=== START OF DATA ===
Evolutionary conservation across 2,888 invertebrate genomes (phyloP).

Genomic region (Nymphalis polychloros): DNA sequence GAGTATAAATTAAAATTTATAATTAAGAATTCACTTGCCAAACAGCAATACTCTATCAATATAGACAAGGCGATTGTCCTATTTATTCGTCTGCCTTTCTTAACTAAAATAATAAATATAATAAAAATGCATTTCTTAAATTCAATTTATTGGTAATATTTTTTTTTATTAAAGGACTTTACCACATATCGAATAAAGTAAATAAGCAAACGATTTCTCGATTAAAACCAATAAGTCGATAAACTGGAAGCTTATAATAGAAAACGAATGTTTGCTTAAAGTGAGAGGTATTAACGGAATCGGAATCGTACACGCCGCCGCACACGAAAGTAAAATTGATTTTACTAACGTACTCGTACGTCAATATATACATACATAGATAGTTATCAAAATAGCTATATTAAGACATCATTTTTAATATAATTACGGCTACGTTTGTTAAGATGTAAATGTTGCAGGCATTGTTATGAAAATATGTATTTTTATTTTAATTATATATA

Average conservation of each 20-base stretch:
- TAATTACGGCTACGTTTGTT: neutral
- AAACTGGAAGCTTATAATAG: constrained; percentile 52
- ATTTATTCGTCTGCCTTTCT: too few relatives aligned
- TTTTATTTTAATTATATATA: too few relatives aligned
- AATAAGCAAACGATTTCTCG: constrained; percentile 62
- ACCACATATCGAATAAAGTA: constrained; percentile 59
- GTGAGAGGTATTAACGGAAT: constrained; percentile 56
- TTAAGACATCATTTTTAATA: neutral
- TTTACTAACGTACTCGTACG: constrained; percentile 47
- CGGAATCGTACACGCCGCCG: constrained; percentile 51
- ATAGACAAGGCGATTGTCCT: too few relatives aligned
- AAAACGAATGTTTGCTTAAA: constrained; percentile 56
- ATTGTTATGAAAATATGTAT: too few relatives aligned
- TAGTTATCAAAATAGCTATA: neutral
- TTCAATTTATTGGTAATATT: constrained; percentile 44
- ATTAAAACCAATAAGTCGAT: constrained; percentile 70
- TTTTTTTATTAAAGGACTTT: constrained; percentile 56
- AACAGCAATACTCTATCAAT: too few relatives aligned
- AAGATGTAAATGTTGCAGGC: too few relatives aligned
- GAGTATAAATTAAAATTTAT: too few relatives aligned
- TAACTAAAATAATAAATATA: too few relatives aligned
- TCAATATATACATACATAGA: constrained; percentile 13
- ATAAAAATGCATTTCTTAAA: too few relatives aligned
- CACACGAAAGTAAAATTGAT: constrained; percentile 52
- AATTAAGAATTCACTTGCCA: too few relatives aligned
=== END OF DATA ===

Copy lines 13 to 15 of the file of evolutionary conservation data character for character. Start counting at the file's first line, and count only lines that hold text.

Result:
- CGGAATCGTACACGCCGCCG: constrained; percentile 51
- ATAGACAAGGCGATTGTCCT: too few relatives aligned
- AAAACGAATGTTTGCTTAAA: constrained; percentile 56